D.C. City Council member Charlene Drew Jarvis today unveiled a proposal for a new economic development corporation, to be funded initially by investments from both the public and private sectors.
The corporation would be a unique concept for the District, but similar organizations have had success in other cities.
The for-profit organization, which would be known as the Neighborhood Economic Development Corp. (NEDC), would be created to stimulate economic development and revitalize designated areas of the District.
The Barry administration has already agreed to invest $10 million in NEDC if the private sector agrees to invest $5 million.
Under Jarvis' plan, NEDC would invest in commercial and industrial projects, real estate ventures and small businesses, including mom and pop operations. The corporation also would make equity investments in eligible businesses by acquiring preferred or common stock or partnership interests in them.
Jarvis, who chairs the council's Committee on Housing and Economic Development, announced plans for the corporation at the D.C. Banker's Association convention, which is being held here. Jarvis used the occasion to enlist the support for the measure from bankers, as well as other members of Washington's business community attending the convention.
The key to the success of NEDC is the concept of a partnership between the public and private sectors. The D.C. government is already committed to investing $10 million in start-up capital in the corporation and would participate through an organization established by legislation a year ago.
The private sector's involvement would come initially from an investment of $5 million, to be raised through a subscription offering of 100 shares of stock at $50,000 each. Subscriptions for shares of Class A stock are to be solicited solely from financial institutions and other business and professional corporations. The offering is expected to begin as soon as a commitment is made by Washington business to invest; it would end no later than Sept. 30.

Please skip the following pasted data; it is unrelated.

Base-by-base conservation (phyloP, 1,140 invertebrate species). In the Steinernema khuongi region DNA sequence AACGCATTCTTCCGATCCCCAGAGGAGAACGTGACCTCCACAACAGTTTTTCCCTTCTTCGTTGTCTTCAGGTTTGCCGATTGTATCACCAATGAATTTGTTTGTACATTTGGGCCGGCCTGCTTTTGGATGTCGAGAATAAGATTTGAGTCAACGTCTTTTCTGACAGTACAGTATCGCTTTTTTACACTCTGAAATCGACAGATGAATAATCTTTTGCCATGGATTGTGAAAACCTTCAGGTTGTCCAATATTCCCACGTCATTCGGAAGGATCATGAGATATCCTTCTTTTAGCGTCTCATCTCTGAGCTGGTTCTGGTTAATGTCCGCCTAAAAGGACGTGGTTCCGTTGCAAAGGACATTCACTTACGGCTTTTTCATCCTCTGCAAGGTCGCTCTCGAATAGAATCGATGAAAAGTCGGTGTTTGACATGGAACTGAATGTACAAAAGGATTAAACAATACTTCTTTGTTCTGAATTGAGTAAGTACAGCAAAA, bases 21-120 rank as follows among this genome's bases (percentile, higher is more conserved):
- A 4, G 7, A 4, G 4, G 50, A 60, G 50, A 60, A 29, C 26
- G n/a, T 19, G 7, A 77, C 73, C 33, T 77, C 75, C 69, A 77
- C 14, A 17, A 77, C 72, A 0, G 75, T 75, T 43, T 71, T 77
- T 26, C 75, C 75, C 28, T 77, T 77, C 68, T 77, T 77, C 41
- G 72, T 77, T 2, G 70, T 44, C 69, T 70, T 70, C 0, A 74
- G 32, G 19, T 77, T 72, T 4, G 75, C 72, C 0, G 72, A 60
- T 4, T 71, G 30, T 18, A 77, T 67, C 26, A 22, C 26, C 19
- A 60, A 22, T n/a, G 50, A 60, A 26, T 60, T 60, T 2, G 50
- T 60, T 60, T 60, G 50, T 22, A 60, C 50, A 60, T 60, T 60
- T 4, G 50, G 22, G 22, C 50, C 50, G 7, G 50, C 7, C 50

The public sector would invest $10 million in the NEDC through the District's Economic Development Finance Corp. (EDFC), a nonprofit corporation created last year by legislation passed by the city council. The EDFC will raise the $10 million by purchasing 100 shares of a Class B common stock in NEDC and by buying a 3 percent subordinated debenture.
Holders of Class A stock -- all members of the private sector -- would elect seven of the new corporation's 11 directors, and owners of Class B shares would elect four directors. Following an address by Jarvis and a panel discussion of the proposal today, key business leaders appeared to be strongly supportive of the economic development proposal.
"We think that this is the best opportunity for the bankers association to provide funding for economic development," said Michael F. Ryan, president of the DCBA.
Julia M. Walsh, president of the Greater Washington Board of Trade, said the organization supports the plan and expressed hope that the private sector would invest in the corporation.
Nonetheless, some businessmen attending the bankers' convention expressed some reservations about the concept. Some sought assurances that rigid investment standards would be adopted by the board that oversees the corporation.
Jarvis assured them, however, that the corporation's investment policies would be much the same as those of any well-managed corporation.
"It is a way of getting investment in neighborhoods to revitalize them, but the investment standards will be the same as those with which your companies are familiar," Jarvis responded to a questioner.
Jarvis pushed through legislation last year that created the Economic Development Finance Corp. The original legislation that led to passage of that act called for establishment of a profit-making corporation. The business community had shown considerable reluctance to support the EDFC through loans and investments, however.
"The private sector wasn't comfortable over the [mechanism for] control of its dollars," Jarvis commented in an interview here.
The NEDC, which would be firmly established as a partnership, "puts the clothes on the skeleton," she said. "After three years of jawboning, we have the green light," Jarvis added.